What further sets apart the car demoed is that always keeps the fuselage upright by actively managing position etc however you can set it to work like a tilting train (think the italien Pendolino or the swiss ICN) so in a curve it would tilt up to 10 degrees to improve comfort for the passengers. All propulsion and braking is done in wheel with the electric drive which automatically enabled advanced features like anti -lock braking etc since it all boils down to controlling traction of the four individual wheels. It is not entirely new a concept since a smaller startup did a remodeled smart roadster demo a few years ago (would have loved to own *that* car) but now it is so much closer to market.

For me it should also be able to drive from start to finish unassisted but yeah.

More on Bussard style Fusion

Thanks to M. Simon here a few links to more material on Bussard reactors

Mr. Fusion
Bussard Reactor Funded
Easy Low Cost No Radiation Fusion
Dr. Bussard's Final Interview
Dr. Robert W. Bussard Has Passed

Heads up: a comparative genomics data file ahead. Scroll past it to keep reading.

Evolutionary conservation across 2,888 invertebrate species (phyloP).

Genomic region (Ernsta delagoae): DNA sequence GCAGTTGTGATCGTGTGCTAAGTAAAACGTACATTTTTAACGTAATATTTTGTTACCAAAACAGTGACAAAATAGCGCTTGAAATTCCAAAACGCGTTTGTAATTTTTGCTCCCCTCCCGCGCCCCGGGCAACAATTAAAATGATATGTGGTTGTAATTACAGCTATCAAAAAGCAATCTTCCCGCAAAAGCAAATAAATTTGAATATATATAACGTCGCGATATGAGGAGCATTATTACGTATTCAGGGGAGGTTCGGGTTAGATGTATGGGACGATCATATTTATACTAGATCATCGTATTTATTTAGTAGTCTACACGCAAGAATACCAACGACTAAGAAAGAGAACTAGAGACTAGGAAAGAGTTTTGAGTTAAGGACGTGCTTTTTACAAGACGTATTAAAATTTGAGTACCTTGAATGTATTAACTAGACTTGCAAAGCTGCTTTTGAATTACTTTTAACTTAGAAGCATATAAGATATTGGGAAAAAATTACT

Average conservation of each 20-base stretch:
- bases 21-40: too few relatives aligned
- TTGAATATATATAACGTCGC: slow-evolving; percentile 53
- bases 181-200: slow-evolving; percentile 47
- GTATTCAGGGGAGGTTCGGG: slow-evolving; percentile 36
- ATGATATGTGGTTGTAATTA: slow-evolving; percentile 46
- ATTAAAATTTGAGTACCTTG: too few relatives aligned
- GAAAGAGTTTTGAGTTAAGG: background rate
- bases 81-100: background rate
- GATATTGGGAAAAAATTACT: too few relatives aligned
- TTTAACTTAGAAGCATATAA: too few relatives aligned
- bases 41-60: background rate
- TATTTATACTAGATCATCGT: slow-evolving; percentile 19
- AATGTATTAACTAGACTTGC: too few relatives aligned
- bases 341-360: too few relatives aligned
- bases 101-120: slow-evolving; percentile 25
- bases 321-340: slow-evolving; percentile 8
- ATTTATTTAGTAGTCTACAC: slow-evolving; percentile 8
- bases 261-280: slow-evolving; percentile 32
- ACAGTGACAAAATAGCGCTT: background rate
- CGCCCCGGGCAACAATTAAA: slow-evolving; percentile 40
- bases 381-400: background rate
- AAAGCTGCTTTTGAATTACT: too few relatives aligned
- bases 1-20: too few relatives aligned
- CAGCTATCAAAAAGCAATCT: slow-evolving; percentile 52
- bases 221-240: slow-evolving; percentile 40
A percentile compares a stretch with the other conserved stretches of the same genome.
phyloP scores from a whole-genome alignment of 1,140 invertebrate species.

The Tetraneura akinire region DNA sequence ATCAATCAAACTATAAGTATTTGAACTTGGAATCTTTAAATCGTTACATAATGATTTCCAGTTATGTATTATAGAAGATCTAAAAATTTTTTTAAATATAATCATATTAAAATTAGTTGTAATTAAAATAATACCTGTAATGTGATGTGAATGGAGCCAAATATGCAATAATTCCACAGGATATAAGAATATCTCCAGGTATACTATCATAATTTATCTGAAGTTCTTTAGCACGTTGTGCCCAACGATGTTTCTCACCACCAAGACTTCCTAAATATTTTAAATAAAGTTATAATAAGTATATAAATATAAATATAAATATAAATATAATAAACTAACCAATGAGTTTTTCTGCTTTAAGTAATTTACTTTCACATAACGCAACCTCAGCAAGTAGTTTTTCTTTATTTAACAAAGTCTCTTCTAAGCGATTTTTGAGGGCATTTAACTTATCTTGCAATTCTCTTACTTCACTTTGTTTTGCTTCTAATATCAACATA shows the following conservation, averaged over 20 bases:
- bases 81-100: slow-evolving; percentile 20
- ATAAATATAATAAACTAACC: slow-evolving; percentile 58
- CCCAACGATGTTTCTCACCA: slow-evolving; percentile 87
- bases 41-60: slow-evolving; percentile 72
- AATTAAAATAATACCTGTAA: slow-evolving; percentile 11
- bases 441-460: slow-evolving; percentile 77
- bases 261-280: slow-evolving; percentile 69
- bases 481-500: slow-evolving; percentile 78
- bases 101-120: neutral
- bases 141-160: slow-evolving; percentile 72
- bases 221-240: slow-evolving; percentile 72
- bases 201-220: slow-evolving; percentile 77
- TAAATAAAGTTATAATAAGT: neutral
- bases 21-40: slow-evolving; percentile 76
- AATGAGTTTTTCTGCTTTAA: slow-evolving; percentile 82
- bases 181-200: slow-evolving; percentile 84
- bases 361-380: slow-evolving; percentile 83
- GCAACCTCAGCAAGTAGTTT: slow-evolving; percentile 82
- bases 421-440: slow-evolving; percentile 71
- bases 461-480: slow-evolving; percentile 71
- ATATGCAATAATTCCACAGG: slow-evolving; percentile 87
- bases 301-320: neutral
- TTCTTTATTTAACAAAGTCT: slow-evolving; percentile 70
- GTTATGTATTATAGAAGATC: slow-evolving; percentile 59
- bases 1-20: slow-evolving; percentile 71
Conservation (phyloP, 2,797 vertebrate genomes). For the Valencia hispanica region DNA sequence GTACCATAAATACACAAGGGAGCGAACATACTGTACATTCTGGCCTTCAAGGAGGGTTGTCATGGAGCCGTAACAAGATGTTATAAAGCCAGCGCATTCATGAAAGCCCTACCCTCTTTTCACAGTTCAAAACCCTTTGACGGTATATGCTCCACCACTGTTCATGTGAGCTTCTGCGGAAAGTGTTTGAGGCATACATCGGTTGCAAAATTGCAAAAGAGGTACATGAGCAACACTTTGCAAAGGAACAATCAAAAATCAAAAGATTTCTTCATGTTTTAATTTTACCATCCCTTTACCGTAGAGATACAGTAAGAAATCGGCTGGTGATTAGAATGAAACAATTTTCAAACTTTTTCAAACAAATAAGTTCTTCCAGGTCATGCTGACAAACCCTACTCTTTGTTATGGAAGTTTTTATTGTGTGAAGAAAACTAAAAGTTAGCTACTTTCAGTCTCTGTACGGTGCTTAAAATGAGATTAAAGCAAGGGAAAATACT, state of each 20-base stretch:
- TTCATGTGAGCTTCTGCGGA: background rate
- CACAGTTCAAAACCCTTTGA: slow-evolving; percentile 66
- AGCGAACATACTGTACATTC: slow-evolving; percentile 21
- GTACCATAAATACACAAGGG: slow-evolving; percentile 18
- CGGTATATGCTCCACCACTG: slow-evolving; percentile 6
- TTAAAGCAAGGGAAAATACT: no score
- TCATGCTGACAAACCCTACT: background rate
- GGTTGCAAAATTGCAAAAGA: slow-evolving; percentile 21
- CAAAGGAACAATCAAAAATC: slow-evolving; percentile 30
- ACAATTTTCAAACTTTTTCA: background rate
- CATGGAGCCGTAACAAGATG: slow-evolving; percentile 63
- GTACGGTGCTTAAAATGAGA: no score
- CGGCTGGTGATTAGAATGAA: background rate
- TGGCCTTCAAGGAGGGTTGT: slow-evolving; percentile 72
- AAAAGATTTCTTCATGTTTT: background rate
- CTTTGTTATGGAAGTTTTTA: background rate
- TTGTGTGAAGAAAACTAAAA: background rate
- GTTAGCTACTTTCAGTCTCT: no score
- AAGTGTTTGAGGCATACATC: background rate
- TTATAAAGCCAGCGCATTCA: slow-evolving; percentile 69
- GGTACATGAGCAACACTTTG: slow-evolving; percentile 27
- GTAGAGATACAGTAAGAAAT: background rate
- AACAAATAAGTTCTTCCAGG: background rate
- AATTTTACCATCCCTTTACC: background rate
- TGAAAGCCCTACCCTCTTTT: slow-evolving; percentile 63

Saturday, December 15, 2007

Fusion costs billions of dollars to develop and will take another 50 years. NOT

Apart from maybe ill named phenomena like "cold fusion" there still are other venues for achieving vastly safer, more powerfull and cheaper energy production.

Watch this 90 minutes Google TechTalk on achieving fusion power by the late Dr Robert Bussard.

Also this TechTalk by Eric J. Lerner actively developing this technology

"it's unfair...

...they struggle all their life for their golden years and then they loose everything."
Michio Kaku on his parents dying of Alzheimer's disease.

Discover the potential of the biomedical revolution in the excellent BBC 4 Production "Visions of the future". Thankfully someone posted the three parts on youtube. Part 7 to 13 cover the episode on Biotech while Part 1-6 are about enhancing intelligence and part 14 to 19 cover nanotechnology.

Wednesday, December 12, 2007

On life extension

Many would argue that we pursue life extension for so long and yet there has not been made any headway. They will conclude thus that there is no point in hoping for any results in our lifetime.